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Bottom C of 32' Diaphone, with
resonator disassembled awaiting installation
Mitred resonator of Diaphone
for Diaphone rank
Beater box assembly for low C#
|The pipes of the 32-foot Diaphone stop
were originally installed in the organ of the Forum Theater in Los
Angeles, California, and later moved to the Kimball organ in the
Wiltern Theater, also in Los Angeles. After being stored for
many years in a warehouse in Kansas City, Missouri, they were
purchased by Schoenstein & Co. for utilization in the Conference
It was originally thought that the
pipes were voiced for 15" of wind pressure, but through
experimentation Robert Rhoads of Schoenstein & Co. determined
that the actual wind pressure was closer to 25".
Consequently, changes had to be made in the organ's winding system,
including the purchase of a sixth Ventus blower to provide the
higher wind pressure.
Following their purchase, the pipes
were shipped to the M. L. Bigelow organbuilding firm in American
Fork, Utah, where they were restored and painted in the green hue
common to the large wooden pipes of English organs. The firm of A.
R. Schopp's Sons of Alliance, Ohio was also engaged to construct
a boot assembly to replace a missing boot and beater from the lowest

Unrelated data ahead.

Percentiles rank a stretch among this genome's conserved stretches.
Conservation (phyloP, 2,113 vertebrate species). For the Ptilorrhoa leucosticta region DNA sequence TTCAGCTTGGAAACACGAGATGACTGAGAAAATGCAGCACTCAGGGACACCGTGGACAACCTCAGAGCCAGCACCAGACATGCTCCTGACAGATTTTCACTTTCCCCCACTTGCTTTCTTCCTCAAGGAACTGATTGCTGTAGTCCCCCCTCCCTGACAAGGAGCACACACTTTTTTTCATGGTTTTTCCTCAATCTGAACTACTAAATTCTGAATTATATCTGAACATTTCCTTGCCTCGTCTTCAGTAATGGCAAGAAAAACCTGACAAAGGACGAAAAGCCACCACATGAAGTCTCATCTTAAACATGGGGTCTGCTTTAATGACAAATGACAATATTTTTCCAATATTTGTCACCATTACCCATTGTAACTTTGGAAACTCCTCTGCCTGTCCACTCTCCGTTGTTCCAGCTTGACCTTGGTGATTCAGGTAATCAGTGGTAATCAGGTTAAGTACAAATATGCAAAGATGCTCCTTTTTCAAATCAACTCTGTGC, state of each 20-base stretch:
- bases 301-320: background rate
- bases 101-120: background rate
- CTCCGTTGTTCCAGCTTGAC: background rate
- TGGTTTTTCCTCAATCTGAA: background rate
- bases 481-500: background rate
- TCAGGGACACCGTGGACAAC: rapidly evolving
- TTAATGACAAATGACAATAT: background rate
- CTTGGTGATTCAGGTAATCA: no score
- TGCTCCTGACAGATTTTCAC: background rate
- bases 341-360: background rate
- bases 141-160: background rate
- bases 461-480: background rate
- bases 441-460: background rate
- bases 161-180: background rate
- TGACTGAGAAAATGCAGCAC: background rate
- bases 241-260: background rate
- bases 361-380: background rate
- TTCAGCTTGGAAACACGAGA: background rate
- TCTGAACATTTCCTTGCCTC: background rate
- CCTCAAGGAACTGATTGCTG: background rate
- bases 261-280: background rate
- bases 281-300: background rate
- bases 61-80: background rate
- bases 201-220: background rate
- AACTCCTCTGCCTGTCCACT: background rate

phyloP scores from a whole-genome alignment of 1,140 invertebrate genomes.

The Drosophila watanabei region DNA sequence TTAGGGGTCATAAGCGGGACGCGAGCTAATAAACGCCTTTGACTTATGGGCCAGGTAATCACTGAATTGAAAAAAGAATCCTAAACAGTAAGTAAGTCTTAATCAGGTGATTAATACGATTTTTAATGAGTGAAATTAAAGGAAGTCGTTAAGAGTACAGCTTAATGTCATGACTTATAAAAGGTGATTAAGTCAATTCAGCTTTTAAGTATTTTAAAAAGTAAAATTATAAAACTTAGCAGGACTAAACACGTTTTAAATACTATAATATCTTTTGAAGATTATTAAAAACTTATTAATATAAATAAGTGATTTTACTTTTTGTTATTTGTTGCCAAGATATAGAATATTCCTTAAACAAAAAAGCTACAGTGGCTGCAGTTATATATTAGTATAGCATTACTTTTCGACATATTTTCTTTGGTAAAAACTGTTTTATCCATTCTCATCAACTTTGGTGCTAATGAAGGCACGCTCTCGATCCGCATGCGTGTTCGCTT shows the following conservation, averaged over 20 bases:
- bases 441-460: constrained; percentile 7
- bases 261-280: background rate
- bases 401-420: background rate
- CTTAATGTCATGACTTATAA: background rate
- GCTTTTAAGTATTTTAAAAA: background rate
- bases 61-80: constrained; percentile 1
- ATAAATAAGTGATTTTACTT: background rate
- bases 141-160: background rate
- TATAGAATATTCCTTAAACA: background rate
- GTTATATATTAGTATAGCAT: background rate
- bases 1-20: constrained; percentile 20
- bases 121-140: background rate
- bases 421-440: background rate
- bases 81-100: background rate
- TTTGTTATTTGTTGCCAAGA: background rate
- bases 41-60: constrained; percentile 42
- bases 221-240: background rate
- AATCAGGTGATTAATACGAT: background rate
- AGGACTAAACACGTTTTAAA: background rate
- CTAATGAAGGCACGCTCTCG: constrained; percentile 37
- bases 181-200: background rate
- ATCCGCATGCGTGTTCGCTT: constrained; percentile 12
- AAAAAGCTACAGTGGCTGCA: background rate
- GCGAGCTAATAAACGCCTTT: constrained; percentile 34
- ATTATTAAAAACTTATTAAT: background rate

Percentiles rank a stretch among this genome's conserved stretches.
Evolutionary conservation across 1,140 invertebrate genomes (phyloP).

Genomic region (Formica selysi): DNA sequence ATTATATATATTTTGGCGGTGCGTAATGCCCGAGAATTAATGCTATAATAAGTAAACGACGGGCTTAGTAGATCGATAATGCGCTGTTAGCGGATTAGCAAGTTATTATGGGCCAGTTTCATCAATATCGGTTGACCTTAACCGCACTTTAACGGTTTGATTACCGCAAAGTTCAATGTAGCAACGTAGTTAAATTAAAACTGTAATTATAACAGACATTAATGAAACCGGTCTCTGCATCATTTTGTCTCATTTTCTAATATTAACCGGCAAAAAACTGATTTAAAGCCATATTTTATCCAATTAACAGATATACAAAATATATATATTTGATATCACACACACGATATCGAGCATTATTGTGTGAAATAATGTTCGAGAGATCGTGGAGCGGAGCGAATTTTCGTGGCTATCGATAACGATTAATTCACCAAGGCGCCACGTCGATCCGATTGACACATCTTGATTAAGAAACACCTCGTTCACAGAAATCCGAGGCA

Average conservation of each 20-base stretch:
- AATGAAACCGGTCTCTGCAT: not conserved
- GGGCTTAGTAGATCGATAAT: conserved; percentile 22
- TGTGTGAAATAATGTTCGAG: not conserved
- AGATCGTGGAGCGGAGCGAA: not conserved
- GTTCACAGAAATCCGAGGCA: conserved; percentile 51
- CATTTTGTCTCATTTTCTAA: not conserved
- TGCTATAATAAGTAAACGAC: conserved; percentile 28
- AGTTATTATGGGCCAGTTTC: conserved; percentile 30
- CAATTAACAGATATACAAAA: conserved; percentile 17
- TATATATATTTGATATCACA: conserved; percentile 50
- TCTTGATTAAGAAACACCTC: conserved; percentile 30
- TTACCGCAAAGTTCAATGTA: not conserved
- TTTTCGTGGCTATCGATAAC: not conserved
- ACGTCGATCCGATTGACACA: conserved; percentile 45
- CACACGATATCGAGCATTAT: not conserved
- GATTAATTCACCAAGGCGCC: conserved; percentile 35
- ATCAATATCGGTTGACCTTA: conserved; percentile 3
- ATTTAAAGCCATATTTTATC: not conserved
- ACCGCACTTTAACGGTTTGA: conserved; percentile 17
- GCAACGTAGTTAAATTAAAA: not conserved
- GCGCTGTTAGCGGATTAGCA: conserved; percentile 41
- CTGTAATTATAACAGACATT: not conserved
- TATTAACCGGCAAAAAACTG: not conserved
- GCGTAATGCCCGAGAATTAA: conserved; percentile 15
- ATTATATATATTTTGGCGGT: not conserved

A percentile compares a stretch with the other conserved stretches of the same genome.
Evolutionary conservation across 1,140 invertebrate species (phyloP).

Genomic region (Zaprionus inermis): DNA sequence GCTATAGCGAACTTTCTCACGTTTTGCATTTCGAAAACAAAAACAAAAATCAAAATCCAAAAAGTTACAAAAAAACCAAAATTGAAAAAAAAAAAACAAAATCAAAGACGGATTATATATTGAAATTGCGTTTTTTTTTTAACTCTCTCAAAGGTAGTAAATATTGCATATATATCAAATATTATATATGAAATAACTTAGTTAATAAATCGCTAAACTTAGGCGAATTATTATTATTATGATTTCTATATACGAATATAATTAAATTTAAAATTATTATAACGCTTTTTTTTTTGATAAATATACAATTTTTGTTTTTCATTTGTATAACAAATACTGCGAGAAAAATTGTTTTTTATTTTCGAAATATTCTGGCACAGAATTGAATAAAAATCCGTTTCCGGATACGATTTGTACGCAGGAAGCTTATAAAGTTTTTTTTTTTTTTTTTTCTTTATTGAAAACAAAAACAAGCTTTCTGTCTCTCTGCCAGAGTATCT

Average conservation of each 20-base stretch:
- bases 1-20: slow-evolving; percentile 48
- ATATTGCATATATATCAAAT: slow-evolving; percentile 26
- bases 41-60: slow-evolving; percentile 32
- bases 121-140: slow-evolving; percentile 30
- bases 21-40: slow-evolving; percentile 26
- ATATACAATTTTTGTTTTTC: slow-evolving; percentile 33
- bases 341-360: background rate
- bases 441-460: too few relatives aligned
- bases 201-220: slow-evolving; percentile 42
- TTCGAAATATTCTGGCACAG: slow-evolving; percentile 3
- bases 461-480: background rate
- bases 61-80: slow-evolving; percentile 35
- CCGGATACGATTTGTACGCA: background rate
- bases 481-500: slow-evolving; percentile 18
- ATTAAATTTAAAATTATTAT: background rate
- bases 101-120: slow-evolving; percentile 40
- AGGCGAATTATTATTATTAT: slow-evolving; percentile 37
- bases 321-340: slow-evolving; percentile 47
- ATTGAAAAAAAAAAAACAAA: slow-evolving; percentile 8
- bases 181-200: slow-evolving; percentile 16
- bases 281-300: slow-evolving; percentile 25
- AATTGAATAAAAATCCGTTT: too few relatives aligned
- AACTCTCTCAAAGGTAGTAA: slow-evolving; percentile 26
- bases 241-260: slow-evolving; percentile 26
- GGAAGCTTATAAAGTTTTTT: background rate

pipe (which may have been claimed as a "souvenir" during
the pipes' many years of storage in Kansas City). And the
Ridges Pipe Organ Company of Provo, Utah was hired to releather and
rebuild the pneumatic action of the Kimball chests. (Coincidentally,
Michael Ohman, president of Ridges, played his debut theatre organ
performance on the 4/37 Kimball organ in the Wiltern for the Los
Angeles Theatre Organ Society in 1964, and retains fond memories of
The Diaphone stop is a somewhat
uncommon and occasionally reviled member of the reed family of
pipes. It is officially classed as a "valvular reed," and
is usually associated with two very loud musical instruments: the
theater organ, and the foghorn. (One of the more famous of the
latter is perched on the central span of San Francisco's Golden Gate
Bridge.) Stevens Irwin writes the following in his Dictionary
of Pipe Organ Stops (New York: Schirmer Books, ©1965), pp.
"The Diaphone just escapes the
criticism leveled by some against stops that speak with a pronounced
ground tone (fundamental) but without sufficient overtones for
blend. The chief function of the Diaphone in almost every model
built is to furnish that which no other bass stop can furnish: a
completely satisfying, really profound bass tone between CCCCC and
C1, not diminished in volume by the tendency of all big
vibrating bodies to jump quickly into their octaves. Being
essentially a bass stop with a specialized function to
perform makes the Diaphone unique among bass ranks. Onto its heavy
roll of tone can be placed sufficient 32', 16', or 8' ranks to unify
its effect with any combination of stops.
"Many church instruments have
had this pedal stop, the congregation no doubt believing they were
hearing a Diapason of deep tone, for a great many Diaphones are
designed to supplement the flue chorus of an organ, even being
called Diaphonic Diapason, which is somewhat of a
contradiction in terms.
"The percussive compacting of
the air-wave sounds on the ear with an unexpected vigor, enabling it
to penetrate any other musical effect known. Evenness and smoothness
of voice keep the Diaphone from sounding rough, even by itself.
Carrying power and purity of fundamental are also advantages."